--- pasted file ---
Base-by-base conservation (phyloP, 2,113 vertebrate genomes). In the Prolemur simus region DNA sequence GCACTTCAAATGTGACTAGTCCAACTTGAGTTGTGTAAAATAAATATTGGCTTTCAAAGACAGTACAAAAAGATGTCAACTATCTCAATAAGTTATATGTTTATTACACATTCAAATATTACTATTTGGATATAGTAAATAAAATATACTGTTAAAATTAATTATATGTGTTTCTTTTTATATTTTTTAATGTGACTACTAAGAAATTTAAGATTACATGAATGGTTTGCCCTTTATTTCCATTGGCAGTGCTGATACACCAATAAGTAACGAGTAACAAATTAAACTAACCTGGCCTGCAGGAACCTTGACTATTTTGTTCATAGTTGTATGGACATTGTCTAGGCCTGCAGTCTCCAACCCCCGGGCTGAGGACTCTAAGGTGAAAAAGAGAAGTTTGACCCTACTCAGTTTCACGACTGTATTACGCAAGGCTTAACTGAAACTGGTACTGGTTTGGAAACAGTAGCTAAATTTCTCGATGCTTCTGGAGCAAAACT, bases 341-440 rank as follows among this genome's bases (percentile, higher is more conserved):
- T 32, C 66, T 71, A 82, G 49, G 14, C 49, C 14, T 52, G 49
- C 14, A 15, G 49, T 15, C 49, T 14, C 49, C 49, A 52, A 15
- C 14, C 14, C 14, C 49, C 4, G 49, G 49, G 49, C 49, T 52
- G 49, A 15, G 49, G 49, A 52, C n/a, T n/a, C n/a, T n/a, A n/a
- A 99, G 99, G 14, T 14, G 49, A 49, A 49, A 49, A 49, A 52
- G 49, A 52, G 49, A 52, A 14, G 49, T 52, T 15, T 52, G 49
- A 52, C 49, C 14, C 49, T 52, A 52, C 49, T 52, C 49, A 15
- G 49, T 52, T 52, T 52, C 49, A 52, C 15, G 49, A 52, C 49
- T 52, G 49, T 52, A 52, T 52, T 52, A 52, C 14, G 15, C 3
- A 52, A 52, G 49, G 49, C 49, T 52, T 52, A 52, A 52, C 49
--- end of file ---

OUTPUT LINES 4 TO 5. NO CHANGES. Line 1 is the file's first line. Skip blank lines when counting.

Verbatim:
- C 14, C 14, C 14, C 49, C 4, G 49, G 49, G 49, C 49, T 52
- G 49, A 15, G 49, G 49, A 52, C n/a, T n/a, C n/a, T n/a, A n/a